The conscience is a universal gift of God. It distinguishes between the morally right and wrong and urges us to do that which we recognize to be right. It also restrains us from doing what we recognize to be wrong. Our conscience passes judgment on our acts and executes that judgment within our souls.
God has given every person a conscience to guard and guide them. This is not the same as the Holy Spirit because He only dwells in those who have believed in Jesus Christ for salvation. However, once we’re saved, the Spirit then works through the conscience to remind us that some attitudes, thoughts, words, and actions don’t fit our new identity in Christ. The more committed we are to Him, the louder our conscience will be.
When Paul wrote to Timothy, who was the pastor of the church in Ephesus, he told him to “fight the good fight, keeping faith and a good conscience, which some have rejected and suffered shipwreck in regard to their faith” (1 Tim. 1:18-19). This is a warning to us that spiritual shipwreck eventually comes to those who feel the conviction of their conscience and reject its signals. God gave us the conscience for our protection, but when we plow on through without obeying its counsel, eventually it is of no use to us.
How does the conscience work?
It judges a man’s soul in three areas—attitude, conduct, and behavior.
It’s like spiritual radar sending out signals that danger is near.
It acts like a grid system that sends a stop signal whenever something wrong hits it.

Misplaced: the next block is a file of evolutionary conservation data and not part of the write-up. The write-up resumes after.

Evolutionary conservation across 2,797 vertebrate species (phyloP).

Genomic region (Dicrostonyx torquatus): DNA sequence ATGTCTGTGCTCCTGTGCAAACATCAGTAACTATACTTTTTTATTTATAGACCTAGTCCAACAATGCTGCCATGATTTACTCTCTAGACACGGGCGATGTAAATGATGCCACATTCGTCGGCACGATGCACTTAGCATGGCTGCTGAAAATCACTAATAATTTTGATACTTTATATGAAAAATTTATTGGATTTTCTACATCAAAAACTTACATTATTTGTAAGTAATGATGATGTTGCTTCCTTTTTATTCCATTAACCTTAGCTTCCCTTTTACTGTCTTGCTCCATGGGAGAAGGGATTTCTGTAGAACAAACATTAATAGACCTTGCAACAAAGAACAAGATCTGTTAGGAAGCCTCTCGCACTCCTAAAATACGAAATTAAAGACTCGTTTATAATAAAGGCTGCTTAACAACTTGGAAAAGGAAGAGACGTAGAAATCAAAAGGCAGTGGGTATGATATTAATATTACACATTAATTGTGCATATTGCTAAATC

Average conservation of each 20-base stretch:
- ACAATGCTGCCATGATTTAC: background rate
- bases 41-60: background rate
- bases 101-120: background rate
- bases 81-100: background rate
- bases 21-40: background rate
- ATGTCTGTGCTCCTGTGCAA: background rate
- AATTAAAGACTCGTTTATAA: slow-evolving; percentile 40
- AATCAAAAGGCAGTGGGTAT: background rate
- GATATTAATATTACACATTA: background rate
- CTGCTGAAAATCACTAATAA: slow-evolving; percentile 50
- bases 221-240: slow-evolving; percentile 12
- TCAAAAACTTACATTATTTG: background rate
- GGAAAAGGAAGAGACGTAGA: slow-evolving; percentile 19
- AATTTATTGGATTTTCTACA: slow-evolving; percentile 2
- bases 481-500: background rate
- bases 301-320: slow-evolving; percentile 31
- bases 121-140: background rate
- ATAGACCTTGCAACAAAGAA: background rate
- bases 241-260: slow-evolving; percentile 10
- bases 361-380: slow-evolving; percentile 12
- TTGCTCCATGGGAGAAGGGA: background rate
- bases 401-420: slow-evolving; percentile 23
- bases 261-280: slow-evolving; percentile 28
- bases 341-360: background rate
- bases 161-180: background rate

The conscience is designed to protect us from temptations and sin, and we must be careful not to violate it by taking that first step in the wrong direction. To do so is like driving through a red traffic light. We’re eventually headed for disaster. At the first internal warning, we must make a choice to abide by its direction, because we cannot violate our conscience and walk in God’s will or enjoy His blessings.
The Bible mentions several different types of consciences.
A good conscience (1 Tim. 1:19). It is very sensitive and provides sound direction.
A struggling conscience (1 Cor. 8:7-12). This one is weak and may easily yield to temptation.
A soiled conscience (Titus 1:15). When we do what we know is wrong, our conscience becomes defiled by sin and cannot judge rightly.
A seared conscience (1 Tim. 4:2). This is the worst state possible because the conscience has become so hardened that it no longer works. It’s the result of repeated disobedience to God. A seared conscience allows people to live a completely immoral lifestyle without feeling like it’s wrong. According to Romans 1:21-24, when people refuse to honor God, their thinking becomes futile and foolish, and the Lord will eventually give them over to the lusts of their hearts.
The conscience is an awesome thing that God put within us to help us live a holy and righteous life. It, along with the Holy Spirit, identifies whatever is wrong and should be avoided. Knowing that God loves us, is always working on our behalf, and has our best interests at heart should motivate us to listen and obey the promptings of our conscience. We may not always understand why the Lord is forbidding us to go a certain direction, but we can trust Him and His Word as the final authority for our lives because He is always right about every situation we encounter.
This article was originally published on May 5, 2017, and is adapted from the Sermon Notes for Dr. Stanley’s message “Is Your Conscience Your Protector?” which airs this weekend on TV.